|photo: Alisa Connan
Paula Hawkins is best known for The Girl on the Train, her psychological thriller (turned major motion picture) about a despondent, down on her luck, voyeuristic commuter who gets swept up in a murder investigation. Hawkins's sophomore psychological suspense novel, Into the Water (just published by Riverhead; read our review below), delivers another dark, spellbinding story that explores the overt and subtle ways trauma, grief and long-buried secrets can affect minds, hearts and motivations.
Why do you think The Girl on the Train resonated so deeply with readers?
I think there are two main points of resonance: the voyeuristic impulse, which I believe is universal, and the character of Rachel (the main protagonist). Rachel is liked and loathed, but she rarely bores.
Has success altered how you write?
Success is both reassuring (people liked the book, so I must have done something right) and unnerving (I now have a huge readership with sky-high expectations). When I was writing Into the Water, I just had to shut out the noise, concentrate on the task at hand and write the best book that I could. That is how I approach every book: I want to improve, to stretch myself.
Is the town of Beckford, the setting of Into the Water, based on an actual place?
Beckford is entirely fictional, although the part of the world in which I have placed it--Northumberland, in the northeast of England--is real.
Why did you choose to structure the book via varying points of view, weaving in a complex and historical backstory and even including fictional book passages?
I had to devise all sorts of strategies in order to tell this twisted tale. There are many mysteries in the book, both current and historic--and the challenge was to allow the characters' secrets to reveal themselves at the right pace and in an interesting way. So I chose to tell my story from many different viewpoints, some first person and some third person; I chose to include flashbacks and a book-within-a-book.... I even chose to leave one or two mysteries unsolved.
A large cast of characters populates Into the Water and those characters are quite diverse in terms of age, life experience, status and background.
The characters developed slowly, over time, the way my characters always do. I have to live with them for a while, to get into their heads and under their skin. That was quite a task for this book, because it has a much wider cast of characters than The Girl on the Train did.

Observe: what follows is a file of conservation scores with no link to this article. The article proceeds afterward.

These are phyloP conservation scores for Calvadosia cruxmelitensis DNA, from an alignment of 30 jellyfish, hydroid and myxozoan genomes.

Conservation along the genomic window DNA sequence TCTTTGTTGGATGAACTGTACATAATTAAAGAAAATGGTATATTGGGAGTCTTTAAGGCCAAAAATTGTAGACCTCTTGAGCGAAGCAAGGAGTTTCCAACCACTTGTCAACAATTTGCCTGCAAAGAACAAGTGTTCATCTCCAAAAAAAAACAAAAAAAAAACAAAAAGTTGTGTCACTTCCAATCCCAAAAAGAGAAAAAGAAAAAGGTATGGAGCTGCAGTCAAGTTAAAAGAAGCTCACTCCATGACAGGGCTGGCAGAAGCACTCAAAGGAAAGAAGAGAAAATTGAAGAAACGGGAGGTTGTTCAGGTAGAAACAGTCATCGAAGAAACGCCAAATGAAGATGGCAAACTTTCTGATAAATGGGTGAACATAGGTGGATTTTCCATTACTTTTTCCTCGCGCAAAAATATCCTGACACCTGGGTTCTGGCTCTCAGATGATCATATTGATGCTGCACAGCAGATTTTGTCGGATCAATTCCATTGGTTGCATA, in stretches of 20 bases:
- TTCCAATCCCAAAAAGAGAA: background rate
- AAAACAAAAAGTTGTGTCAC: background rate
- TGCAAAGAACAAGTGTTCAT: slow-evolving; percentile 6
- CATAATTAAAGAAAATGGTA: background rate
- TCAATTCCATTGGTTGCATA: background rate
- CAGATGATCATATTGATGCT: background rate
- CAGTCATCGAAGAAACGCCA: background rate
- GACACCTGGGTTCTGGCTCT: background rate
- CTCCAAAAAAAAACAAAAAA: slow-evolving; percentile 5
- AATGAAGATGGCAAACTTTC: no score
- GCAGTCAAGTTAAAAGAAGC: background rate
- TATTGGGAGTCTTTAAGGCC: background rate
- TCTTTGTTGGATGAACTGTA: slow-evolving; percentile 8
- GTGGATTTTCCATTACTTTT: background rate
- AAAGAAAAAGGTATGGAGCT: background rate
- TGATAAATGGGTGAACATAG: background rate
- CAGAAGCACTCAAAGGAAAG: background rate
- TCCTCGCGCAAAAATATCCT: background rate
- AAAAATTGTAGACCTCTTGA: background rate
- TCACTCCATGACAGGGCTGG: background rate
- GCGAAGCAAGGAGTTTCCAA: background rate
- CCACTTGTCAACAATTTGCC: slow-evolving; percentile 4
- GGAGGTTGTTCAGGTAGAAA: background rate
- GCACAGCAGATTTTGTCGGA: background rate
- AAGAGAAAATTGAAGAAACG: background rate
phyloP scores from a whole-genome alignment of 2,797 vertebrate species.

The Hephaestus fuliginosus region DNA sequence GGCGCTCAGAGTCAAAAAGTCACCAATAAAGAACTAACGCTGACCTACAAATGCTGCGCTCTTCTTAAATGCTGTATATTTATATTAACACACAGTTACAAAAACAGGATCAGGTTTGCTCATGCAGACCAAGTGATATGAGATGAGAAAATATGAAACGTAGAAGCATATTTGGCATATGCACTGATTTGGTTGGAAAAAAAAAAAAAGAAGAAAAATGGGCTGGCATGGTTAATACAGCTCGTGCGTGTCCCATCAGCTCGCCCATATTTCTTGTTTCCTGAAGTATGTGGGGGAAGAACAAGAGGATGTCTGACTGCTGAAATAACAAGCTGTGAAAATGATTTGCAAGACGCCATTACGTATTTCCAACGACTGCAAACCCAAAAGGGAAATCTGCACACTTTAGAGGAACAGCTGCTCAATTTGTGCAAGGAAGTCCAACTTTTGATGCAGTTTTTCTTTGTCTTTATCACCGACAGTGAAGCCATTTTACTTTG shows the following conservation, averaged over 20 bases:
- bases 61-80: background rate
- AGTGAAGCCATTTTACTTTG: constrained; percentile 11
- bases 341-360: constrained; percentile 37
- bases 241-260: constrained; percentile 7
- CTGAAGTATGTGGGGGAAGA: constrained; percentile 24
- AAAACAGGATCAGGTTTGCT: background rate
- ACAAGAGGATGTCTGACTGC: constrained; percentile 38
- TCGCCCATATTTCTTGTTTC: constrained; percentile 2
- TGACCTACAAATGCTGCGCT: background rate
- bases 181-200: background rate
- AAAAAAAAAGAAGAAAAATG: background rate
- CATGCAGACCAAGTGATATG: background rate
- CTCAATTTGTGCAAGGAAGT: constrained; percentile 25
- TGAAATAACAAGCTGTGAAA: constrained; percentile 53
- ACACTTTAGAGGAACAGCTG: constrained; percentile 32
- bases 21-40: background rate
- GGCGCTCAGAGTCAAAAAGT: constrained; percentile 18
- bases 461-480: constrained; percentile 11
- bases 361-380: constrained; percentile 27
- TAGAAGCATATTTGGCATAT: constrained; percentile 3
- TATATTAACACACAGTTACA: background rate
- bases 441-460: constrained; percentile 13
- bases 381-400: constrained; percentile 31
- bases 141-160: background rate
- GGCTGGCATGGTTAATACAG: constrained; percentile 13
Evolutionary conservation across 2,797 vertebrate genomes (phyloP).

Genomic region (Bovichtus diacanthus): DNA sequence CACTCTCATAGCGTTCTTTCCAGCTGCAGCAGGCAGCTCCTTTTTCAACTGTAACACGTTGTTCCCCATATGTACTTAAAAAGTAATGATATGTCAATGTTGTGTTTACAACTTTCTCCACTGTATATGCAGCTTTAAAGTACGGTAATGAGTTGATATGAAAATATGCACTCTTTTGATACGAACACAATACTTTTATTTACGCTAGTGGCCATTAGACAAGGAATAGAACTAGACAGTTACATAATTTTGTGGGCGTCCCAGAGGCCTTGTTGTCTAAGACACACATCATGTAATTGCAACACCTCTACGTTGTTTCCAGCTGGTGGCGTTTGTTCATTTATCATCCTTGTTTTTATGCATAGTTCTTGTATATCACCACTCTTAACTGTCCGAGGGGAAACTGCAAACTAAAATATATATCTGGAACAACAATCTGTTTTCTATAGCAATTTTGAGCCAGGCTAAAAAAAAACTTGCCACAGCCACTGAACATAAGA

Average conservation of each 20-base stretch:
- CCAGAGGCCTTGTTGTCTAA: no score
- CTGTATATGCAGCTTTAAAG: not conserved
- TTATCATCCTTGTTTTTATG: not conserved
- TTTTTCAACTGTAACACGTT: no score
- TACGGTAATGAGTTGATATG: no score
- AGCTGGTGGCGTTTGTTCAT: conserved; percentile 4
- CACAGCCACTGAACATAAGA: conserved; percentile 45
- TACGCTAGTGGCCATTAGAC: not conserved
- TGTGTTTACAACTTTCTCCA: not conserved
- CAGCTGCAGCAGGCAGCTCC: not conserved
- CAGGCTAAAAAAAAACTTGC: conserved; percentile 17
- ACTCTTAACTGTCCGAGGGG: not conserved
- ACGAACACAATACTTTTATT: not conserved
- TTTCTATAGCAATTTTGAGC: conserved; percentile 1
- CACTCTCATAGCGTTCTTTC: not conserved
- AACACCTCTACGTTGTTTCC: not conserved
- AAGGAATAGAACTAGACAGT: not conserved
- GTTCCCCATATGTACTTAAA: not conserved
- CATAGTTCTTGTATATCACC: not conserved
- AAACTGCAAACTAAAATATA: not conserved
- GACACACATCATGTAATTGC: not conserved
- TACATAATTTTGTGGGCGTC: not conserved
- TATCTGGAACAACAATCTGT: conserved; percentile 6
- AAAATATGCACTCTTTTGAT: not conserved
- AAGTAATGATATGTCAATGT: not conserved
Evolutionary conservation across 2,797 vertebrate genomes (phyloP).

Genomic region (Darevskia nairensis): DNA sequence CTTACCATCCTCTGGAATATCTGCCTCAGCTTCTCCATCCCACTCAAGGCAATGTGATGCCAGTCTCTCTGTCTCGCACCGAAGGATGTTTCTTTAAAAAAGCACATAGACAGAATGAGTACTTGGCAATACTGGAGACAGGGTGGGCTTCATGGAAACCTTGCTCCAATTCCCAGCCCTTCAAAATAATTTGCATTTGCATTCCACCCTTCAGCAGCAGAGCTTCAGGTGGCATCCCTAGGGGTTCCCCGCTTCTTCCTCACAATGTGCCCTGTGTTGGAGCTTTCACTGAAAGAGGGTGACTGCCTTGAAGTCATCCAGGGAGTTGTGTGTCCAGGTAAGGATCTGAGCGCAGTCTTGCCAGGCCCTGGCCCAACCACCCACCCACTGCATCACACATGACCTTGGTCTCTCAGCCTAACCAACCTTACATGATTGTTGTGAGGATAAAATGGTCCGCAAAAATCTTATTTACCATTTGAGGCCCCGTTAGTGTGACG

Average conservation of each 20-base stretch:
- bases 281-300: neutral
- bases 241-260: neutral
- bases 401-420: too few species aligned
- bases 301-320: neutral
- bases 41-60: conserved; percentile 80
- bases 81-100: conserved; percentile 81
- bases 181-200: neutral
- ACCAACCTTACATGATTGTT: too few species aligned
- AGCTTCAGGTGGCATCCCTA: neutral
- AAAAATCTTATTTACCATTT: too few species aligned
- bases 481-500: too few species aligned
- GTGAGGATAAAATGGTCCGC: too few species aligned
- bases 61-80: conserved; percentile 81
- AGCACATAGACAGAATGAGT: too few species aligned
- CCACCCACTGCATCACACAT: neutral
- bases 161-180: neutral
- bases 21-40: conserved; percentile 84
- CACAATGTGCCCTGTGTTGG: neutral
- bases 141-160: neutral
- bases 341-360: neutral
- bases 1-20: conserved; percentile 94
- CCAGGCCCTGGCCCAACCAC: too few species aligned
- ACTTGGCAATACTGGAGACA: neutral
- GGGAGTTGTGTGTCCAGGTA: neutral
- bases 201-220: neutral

Any favorite characters--who and why?
I love Nickie Sage. Nickie claims to be a psychic--she says she's descended from witches and that she can talk to the dead. Everyone in the village thinks she's a nutter, or a fraud, so they ignore her. But--whether you believe her outlandish claims or not--the fact is, she's an observer. She's canny and astute, and she knows everybody's business.
When you sit down to write a new novel, do you conceptualize the book from start to finish, or does the story arise organically?
I usually know the bones of the story, its basic architecture. But the detail evolves during the writing. I think that many of my better ideas and more ingenious twists have come to me while I was immersed in the writing process.
Do you ever get blocked or stalled in your writing? If so, what do you do?
I don't tend to get blocked, but I do sometimes write myself into a corner from which I find it difficult to escape. When that happens, I usually go for a walk, take a long hot bath or, if neither of those things help, I turn to my agent, my plotting co-conspirator.
You were a journalist before writing novels. What was the impetus for you to branch out?
I was on staff at the Times for several years, but I also freelanced, working for a number of publications. I covered finance and property (real estate), which I really enjoyed, but I was never a great journalist. I'm much better at making up stories than I am at getting the truth out of a reluctant subject.
Using the pseudonym Amy Silver, you wrote "chick lit" novels. Did those influence the writing you're doing today?
Writing those books was wonderful training: I learned a great deal about developing character and about how to pace a novel in order to draw the reader into the story.
Would you ever return to writing romantic comedies?
No. I wouldn't--it really wasn't my forte (I'm not romantic, or particularly funny for that matter...).
How and why did you switch to writing such dark, psychological suspense?
Psychological suspense is much more my cup of tea--I'm drawn to dark subject matter. I'm fascinated by the behavior of people who are frightened, or grieving, or lonely, or damaged in some other way.
Who are your favorite authors?
I have so many favourites. To name just a few: Kate Atkinson, Pat Barker, Margaret Atwood, Sebastian Barry, Armistead Maupin, John Boyne, Cormac McCarthy. In terms of contemporary psych-suspense, I think Megan Abbott is wonderful.
Any plans for Into the Water to hit the big screen? And who do you think should play the key characters?
Dreamworks has optioned it, so hopefully we'll see it up on the big screen before too long. I'm not fantasy-casting just yet. Don't want to jinx anything....
--Kathleen Gerard, blogger at Reading Between the Lines